Werth's father, Jeff Gowan, never made it to the majors, but he did play for an affiliate of the St. Louis Cardinals. However, Werth's stepfather, Dennis Werth, played in parts of four seasons for the Kansas City Royals and the New York Yankees.

    Werth will be a pivotal part of the Nationals' lineup and a rebound season on his part will go a long way towards making the Nationals competitive in 2012.

6. Shelley Duncan

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    Throughout his career, Shelley Duncan has mostly been a bench player, getting inconsistent playing time and little opportunity to prove himself as a starter. However, after a blistering month of September last year, he is the favorite to win the Cleveland Indians' starting left field position.

    During that hot month of September, Duncan hit .265 and added in seven home runs and 23 RBI in only 83 at-bats.

    Duncan's father, Dave, was a major league catcher and has also been a pitching coach. He played for the Kansas City Royals, Oakland Athletics, Cleveland Indians and Baltimore Orioles, and he coached for the St. Louis Cardinals.

    Shelley Duncan has the potential to be the right-handed power-hitting outfielder the Indians have been looking for. If he is given the chance to start everyday, he could be a huge part of the Tribe's 2012 season.

7. Michael Brantley

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    Cleveland Indians center fielder Michael Brantley was acquired as a player to be named later in the CC Sabathia trade in 2008. He is slated to be the Indians' leadoff hitter and starting center fielder in 2012.

    While Brantley has been around the major leagues for several years, he is still only 24 years old. He is being given a great chance to show his talent this coming season.

    Brantley's father, Mickey, played parts of four seasons with the Seattle Mariners. His best and only full season came in 1988 when he hit .263 with 15 home runs and 56 RBI in 149 games.

    Michael Brantley was originally slated to play left field for the Tribe, but he was moved to center after Grady Sizemore underwent back surgery. Brantley will play a pivotal role in the Indians' 2012 season and must perform well if they want to keep pace with the Detroit Tigers in the American League Central Division.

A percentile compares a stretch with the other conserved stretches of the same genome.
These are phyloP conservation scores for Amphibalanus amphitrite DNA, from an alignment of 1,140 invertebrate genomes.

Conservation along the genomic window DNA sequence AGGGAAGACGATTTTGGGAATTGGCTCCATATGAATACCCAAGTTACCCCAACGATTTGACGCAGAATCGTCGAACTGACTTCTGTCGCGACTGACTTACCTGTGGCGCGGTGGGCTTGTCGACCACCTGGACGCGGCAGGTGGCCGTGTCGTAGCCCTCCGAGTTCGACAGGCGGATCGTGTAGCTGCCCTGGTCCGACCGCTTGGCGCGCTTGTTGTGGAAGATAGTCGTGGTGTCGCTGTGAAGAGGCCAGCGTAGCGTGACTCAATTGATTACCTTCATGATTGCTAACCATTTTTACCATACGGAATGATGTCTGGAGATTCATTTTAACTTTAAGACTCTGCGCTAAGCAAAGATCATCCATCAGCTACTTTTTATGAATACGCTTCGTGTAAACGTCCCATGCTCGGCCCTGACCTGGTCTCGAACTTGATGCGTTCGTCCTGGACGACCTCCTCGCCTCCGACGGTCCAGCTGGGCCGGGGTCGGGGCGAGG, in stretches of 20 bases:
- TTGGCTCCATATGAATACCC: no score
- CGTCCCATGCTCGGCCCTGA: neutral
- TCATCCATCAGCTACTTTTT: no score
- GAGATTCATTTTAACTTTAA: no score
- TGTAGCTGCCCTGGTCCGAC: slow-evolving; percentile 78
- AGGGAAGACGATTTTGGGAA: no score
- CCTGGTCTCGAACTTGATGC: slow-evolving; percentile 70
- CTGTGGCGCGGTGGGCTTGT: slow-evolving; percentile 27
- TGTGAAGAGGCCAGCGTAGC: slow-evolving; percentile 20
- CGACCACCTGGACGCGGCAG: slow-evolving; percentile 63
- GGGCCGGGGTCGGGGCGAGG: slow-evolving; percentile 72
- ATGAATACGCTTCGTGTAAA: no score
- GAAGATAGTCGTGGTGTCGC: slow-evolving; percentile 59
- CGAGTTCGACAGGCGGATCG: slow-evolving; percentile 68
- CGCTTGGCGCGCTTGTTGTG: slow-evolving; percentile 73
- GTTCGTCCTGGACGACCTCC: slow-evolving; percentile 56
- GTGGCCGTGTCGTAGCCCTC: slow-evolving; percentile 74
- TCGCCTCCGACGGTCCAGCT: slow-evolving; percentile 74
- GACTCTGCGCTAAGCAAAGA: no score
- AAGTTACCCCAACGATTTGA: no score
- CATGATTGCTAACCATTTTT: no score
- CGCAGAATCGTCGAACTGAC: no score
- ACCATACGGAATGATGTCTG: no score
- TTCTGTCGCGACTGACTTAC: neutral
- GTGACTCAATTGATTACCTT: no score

8. Peter Bourjos

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    Peter Bourjos is a speedy, young outfielder for the Los Angeles Angels who showed surprising pop in his bat last season when 54 of his 151 hits went for extra bases. Overall, Bourjos hit .271 with 12 home runs and 43 RBI along with 22 stolen bases.

    Peter's father, Chris, played part of one season with the San Francisco Giants, collecting five hits and one RBI.

    Peter is expected to get the majority of starts in center field for the Angels in 2012. Look for him to improve on his stolen base total from last season as he also gets better at the plate.

9. Dee Gordon

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    Dee Gordon, the young shortstop of the Los Angeles Dodgers, may be one of the fastest players in the major leagues. Between the minors and majors last year, Gordon swiped 54 bags.

    Through 56 games in the majors last season, Gordon hit .304 with 11 RBI and picked up 24 stolen bases.

    Dee's father, Tom, pitched in 890 games for several different major league teams over a 21-year career. He owns a won-loss record of 138-126 with a 3.96 ERA and 1,928 strikeouts.

    Dee Gordon could start the year with the Dodgers. Given a full season in the majors, Gordon should be able to post some impressive stolen base totals.

10. Kyle Drabek

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    Although Kyle Drabek may start the season in the minor leagues, he has the potential to quickly be recalled by the Toronto Blue Jays. Drabek was the big prize in the Roy Halladay trade between the Blue Jays and Phillies in 2009.

    Last season, Drabek made 14 starts for the Jays. He went 4-5 with a 6.06 ERA and 51 strikeouts.

    Drabek's father, Doug, played for five different teams, but he enjoyed his best years with the Pittsburgh Pirates. Doug Drabek won the National League Cy Young Award in 1990. That year, he went 22-6 with a 2.76 ERA.

    Kyle Drabek will look to get to the majors as quickly as he can in 2012. He should be a fixture in the Jays' rotation for years to come.